Agencies concerned with cardiovascular health have uniformly stressed the importance of diet and lifestyle as the primary means of lowering serum lipids and coronary heart disease (CHD) risk.1- 3 Nevertheless, the introduction of statins in the late 1980s highlighted the relative ineffectiveness of conventional dietary advice.4 As a result, alternative dietary paradigms have been proposed5- 7 and efforts have been made to enhance the ability of conventional dietary therapy to reduce serum cholesterol through the inclusion of specific foods or food components with known cholesterol-lowering properties,1,8 singly or in combination (dietary portfolio).9 Use of these cholesterol-lowering dietary components in combination in short-term studies with all food provided has been shown to reduce serum low-density lipoprotein cholesterol (LDL-C) to a similar extent as first-generation statins.10,11 The longer-term effect of such diets compared with conventional dietary advice has not been assessed.
We therefore undertook a multicenter trial to determine whether advice to eat a dietary portfolio consisting of foods recognized by the US Food and Drug Administration (FDA) as associated with lowering serum cholesterol achieved significantly greater percentage decreases in LDL-C compared with a control diet at 6-month follow-up. The control diet emphasized high fiber and whole grains but lacked portfolio components. To increase the relevance of the study for routine clinical application, the advice was given at 2 levels of intensity, either as a routine dietary portfolio (2 clinic visits of 40- to 60-minute sessions) or an intensive dietary portfolio (7 clinic visits of 40- to 60-minute sessions).
Three hundred fifty-one participants with hyperlipidemia (137 men and 214 postmenopausal women) were randomized after recruitment through advertisement by 4 participating centers across Canada (Quebec City, Toronto, Winnipeg, and Vancouver). Six randomized participants (3 men and 3 women) were either withdrawn for medical reasons before starting the study (n = 3) or failed to attend for baseline measurements (n = 3), resulting in 345 participants with data available for the final (modified intention-to-treat) analysis (Figure 1). Inclusion criteria included men and postmenopausal women in the low (0%-10%) and intermediate (10%-19%) Framingham 10-year risk categories who had LDL-C values ranging from 135 to 205 mg/dL and 116 to 178 mg/dL, respectively (to convert to millimoles per liter, multiply by 0.0259). Exclusion criteria included a history of cardiovascular disease, cancer or a strong family history of cancer, untreated hypertension (blood pressure >140/90 mm Hg), diabetes, renal or liver disease, and currently taking lipid-lowering medications.
Recruitment was achieved by advertising in newspapers, subway cars, lipid clinics, and family practice offices, and randomization took place between June 25, 2007, and February 19, 2009. Participants were stratified by center, sex, and pretreatment LDL-C levels (≥158 vs <158 mg/dL), and randomized in blocks of 75 participants. The blocks were created by a statistician (E.V.) and the allocations were placed in numbered envelopes to be opened by the dietitian in the presence of the participants. Neither the dietitian nor the participants could be blinded to treatment; however, the statistician, investigators, and laboratory staff who analyzed the samples were unaware of participant allocation. Treatments were coded as 1, 2, and 3. Participants were randomized to a parallel-design study of dietary advice to take either a therapeutic low-fat diet (control) or dietary portfolio of cholesterol-lowering foods with either 2 visits (routine) or 7 visits (intensive) during a 6-month period.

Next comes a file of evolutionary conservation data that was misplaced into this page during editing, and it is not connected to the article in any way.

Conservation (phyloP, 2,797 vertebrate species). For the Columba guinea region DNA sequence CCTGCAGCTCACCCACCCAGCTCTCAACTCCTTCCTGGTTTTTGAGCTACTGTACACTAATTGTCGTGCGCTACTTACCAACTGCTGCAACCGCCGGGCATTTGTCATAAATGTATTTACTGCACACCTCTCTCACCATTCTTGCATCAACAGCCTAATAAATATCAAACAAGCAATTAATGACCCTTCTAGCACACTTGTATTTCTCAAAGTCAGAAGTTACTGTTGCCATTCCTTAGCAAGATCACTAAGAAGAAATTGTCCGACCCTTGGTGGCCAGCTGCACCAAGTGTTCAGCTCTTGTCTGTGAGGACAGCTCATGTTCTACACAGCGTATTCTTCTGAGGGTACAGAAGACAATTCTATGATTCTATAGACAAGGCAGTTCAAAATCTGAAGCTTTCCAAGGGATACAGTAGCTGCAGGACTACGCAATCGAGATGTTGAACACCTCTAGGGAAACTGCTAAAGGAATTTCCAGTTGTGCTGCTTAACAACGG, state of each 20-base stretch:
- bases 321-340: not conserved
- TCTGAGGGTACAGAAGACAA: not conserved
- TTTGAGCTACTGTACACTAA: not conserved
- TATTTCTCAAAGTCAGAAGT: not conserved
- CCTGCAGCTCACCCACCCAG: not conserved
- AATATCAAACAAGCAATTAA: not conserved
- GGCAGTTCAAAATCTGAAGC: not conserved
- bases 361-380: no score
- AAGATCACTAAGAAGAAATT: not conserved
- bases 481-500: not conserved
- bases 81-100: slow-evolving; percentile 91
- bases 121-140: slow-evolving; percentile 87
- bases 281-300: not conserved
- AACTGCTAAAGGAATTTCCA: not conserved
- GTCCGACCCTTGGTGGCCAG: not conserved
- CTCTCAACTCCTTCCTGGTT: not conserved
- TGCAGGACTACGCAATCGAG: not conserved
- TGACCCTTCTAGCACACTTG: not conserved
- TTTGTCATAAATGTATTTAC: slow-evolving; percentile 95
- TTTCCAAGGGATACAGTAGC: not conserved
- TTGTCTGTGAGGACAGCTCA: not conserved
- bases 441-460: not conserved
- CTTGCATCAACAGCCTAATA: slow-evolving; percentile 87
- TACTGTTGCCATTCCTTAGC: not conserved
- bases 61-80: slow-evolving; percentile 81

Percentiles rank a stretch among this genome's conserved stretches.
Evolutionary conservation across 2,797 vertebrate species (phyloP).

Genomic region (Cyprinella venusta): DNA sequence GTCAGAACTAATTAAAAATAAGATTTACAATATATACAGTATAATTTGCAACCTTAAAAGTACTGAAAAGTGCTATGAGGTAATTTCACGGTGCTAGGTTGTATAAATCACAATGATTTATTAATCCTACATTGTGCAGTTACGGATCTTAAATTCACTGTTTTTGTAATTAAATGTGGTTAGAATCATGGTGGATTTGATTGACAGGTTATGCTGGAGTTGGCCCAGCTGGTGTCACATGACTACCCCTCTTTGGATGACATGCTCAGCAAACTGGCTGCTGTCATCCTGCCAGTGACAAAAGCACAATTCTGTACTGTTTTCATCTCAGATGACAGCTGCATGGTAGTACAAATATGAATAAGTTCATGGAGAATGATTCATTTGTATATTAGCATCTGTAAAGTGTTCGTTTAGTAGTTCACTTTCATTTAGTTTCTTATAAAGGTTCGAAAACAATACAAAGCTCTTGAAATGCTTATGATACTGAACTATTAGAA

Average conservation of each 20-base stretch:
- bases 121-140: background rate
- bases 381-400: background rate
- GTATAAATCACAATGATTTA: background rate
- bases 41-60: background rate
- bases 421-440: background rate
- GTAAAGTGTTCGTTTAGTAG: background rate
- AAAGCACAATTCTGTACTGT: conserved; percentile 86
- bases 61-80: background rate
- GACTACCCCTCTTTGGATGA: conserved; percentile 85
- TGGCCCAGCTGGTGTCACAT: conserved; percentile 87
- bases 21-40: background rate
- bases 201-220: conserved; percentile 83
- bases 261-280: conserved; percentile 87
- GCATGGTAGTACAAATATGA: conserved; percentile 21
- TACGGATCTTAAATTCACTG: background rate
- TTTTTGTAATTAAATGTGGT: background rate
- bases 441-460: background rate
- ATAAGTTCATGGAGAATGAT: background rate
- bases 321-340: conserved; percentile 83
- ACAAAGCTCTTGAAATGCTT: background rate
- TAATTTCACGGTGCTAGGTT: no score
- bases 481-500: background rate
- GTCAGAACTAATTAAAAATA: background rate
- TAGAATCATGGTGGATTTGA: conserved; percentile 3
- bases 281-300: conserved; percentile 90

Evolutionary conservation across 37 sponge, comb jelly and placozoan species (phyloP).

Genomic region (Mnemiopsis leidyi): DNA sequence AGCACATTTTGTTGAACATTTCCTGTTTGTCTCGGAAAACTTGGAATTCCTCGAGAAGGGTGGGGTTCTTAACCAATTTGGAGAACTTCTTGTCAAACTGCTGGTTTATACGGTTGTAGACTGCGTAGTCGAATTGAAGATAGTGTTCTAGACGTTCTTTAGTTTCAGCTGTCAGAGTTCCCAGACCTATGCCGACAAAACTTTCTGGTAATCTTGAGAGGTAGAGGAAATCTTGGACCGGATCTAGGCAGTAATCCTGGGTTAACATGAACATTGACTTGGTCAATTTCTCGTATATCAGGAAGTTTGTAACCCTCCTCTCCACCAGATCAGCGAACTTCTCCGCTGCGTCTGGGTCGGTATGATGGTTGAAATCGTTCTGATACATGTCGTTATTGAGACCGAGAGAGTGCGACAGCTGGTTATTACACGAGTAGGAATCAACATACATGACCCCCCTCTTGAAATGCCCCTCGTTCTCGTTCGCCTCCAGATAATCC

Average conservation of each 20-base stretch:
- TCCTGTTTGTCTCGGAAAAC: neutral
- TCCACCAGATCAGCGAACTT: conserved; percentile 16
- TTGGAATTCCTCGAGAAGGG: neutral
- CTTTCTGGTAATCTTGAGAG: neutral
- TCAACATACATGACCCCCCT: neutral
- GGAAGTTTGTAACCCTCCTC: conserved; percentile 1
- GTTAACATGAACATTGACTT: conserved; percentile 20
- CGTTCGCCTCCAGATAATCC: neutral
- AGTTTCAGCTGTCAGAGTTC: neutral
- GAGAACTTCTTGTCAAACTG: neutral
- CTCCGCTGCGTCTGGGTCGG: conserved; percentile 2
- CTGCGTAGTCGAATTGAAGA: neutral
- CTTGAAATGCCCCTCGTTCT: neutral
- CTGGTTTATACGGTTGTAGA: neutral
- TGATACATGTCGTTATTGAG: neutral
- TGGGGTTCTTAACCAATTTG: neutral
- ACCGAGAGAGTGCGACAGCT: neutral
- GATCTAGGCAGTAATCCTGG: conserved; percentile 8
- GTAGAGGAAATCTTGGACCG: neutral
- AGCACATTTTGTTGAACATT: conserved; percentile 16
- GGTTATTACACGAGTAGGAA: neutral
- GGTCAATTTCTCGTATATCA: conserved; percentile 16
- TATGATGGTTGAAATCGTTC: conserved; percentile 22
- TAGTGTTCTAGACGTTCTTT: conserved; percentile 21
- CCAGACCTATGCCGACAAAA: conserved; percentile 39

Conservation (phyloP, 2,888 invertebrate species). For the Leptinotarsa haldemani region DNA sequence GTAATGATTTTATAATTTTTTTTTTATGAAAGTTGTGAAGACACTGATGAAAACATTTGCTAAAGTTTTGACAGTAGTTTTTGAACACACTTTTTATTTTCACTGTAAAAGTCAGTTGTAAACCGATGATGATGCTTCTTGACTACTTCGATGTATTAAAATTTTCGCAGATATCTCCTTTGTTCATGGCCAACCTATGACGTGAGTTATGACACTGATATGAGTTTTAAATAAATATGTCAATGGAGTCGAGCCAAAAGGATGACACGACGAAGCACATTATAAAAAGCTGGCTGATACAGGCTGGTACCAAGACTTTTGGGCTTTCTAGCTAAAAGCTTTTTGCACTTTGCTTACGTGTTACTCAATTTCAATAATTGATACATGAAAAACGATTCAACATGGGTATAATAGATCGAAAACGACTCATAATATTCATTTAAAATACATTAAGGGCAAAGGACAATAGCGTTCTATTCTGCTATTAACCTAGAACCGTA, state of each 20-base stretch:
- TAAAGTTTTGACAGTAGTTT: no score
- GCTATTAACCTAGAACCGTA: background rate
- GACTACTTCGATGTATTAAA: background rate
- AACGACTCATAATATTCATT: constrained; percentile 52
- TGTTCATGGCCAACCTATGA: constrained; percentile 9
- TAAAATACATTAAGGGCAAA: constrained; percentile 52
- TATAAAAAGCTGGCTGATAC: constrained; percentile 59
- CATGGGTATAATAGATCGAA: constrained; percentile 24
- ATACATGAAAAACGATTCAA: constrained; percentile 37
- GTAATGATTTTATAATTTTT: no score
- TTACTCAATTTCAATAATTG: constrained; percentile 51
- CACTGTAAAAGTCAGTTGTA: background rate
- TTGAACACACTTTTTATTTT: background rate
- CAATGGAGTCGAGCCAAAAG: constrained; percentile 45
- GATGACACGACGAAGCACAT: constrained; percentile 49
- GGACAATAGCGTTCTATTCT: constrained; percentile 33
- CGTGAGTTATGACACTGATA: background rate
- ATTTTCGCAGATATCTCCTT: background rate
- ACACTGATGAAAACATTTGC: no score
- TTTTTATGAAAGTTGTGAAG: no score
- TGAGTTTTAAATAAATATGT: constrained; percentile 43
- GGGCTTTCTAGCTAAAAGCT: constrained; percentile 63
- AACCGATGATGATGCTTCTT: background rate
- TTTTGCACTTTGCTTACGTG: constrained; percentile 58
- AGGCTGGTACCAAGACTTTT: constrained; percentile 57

Study visits occurred at baseline (week 0) and at 3 and 6 months for the control and routine dietary portfolio interventions, and baseline, 2 weeks, and subsequently at monthly follow-up for the intensive dietary portfolio intervention (eFigure). At each study visit, the preceding 7-day diet histories were assessed by the dietitian and discussed with the participant. Body weight was measured and a fasting blood sample was obtained (eFigure). At each visit, blood pressure was measured 3 times in the nondominant arm using a digital blood pressure monitor (Omron HEM-907XL, Omron Healthcare Inc, Vernon Hills, Illinois). Participants completed a race/ethnicity questionnaire at week 0 with predefined options to determine the applicability of the results to the general population.
The study was approved by the ethics committees of St Michael's Hospital and the universities of Toronto, Manitoba, British Columbia, and Laval, and the National Health Products Directorate, Health Canada. Informed consent was obtained in writing from the participants.
Table 1 shows diets for participants in each study group before enrollment. During the 6-month study period, dietitians counseled participants to follow weight-maintaining vegetarian diets from foods available in supermarkets and health food stores. Counseling periods were 1-hour duration for the first visit and 30 to 40 minutes at subsequent visits. For participants in the dietary portfolio interventions, dietitians focused on incorporating study foods (eTable 1) into the participants' regular diets using their 7-day food diaries as templates. Participants were provided with a 7-day study food checklist and an illustrated study booklet. The goal of the dietary portfolio was to provide 0.94 g of plant sterols per 1000 kcal of diet in a plant sterol ester–enriched margarine; 9.8 g of viscous fibers per 1000 kcal of diet from oats, barley, and psyllium; 22.5 g of soy protein per 1000 kcal as soy milk, tofu, and soy meat analogues; and 22.5 g of nuts (including tree nuts and peanuts) per 1000 kcal of diet. Consumption of peas, beans, and lentils was also encouraged. This dietary portfolio has been described in detail previously.10